Modder uses Nintendo Game Boy for Bitcoin mining

A YouTube user called stacksmashing has adapted his Nintendo Game Boy to mine Bitcoins. The modder uses, among other things, a Raspberry Pi Pico and a Link cable. This achieves a hashrate of approximately 0.8 hashes per second.

Forget GPUs! Mine Bitcoin With Game Boy + Raspberry Pi Pico | Tom's Hardware

Stacksmashing explains his project in a YouTube video . The mud uses a separate USB cartridge with the necessary ROMs installed. Stack Smashing further used a modified Game Boy link cable to connect the handheld to a bread board to connect. A Raspberry Pi Pico is used as a connector between the Game Boy and a host computer. To make the Link cable and Raspberry Pi work together, stack smashing uses a logic shifter to convert the voltage from 5V to 3.3V.

Stack smashing also explains how it works. The connected computer sends instructions to the handheld, after which the Game Boy starts mining. The results are eventually sent back to the PC. The process uses custom mining software, Raspberry Pi Pico firmware, and Game Boy code, among other things.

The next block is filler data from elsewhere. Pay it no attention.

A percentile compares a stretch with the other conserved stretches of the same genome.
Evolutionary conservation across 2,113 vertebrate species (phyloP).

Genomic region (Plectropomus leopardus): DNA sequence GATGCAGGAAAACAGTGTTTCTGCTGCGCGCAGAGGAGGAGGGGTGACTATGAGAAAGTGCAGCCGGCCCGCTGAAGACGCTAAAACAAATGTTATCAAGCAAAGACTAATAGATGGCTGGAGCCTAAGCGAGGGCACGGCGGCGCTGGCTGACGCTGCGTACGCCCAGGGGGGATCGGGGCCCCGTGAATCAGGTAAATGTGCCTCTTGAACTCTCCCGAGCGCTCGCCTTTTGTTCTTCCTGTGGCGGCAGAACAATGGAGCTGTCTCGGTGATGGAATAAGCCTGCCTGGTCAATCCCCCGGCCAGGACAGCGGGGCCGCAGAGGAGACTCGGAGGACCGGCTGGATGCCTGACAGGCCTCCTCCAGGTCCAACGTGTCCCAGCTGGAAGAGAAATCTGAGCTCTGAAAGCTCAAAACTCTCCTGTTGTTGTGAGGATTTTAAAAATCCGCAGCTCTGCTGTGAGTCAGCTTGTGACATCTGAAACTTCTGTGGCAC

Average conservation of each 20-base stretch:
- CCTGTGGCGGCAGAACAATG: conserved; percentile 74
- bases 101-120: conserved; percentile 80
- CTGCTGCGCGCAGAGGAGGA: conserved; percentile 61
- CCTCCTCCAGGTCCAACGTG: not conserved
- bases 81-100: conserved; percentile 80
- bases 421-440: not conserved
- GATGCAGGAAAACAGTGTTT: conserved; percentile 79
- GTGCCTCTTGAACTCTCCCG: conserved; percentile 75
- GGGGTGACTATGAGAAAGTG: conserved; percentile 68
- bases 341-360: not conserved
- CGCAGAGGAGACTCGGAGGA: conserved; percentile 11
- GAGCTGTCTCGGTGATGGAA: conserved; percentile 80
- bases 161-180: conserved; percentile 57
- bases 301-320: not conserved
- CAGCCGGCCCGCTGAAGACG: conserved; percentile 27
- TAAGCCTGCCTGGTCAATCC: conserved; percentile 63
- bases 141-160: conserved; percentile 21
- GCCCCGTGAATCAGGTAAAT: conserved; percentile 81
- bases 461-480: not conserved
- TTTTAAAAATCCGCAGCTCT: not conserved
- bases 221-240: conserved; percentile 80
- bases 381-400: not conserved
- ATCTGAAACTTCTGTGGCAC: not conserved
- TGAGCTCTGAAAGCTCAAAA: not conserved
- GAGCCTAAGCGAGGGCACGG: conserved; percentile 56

The modder reports that the Sharp LR35902 processor in the Game Boy, which runs at a clock speed of 4.19MHz, achieves a hashrate of about 0.8 hashes per second. To illustrate: current ASICs , which are specifically designed for Bitcoin mining, achieve 100 terahashes per second. This makes the Game Boy about 125 trillion times slower than modern mining devices. Stacksmashing did manage to set up its own block with low difficulty, which was successfully solved by the Game Boy.

Although mining on the Game Boy is not profitable, stacksmashing has made the used code , mining software and Raspberry Pi Pico firmware public on GitHub. This allows owners of the classic handheld to recreate the project, provided they have the necessary additional hardware.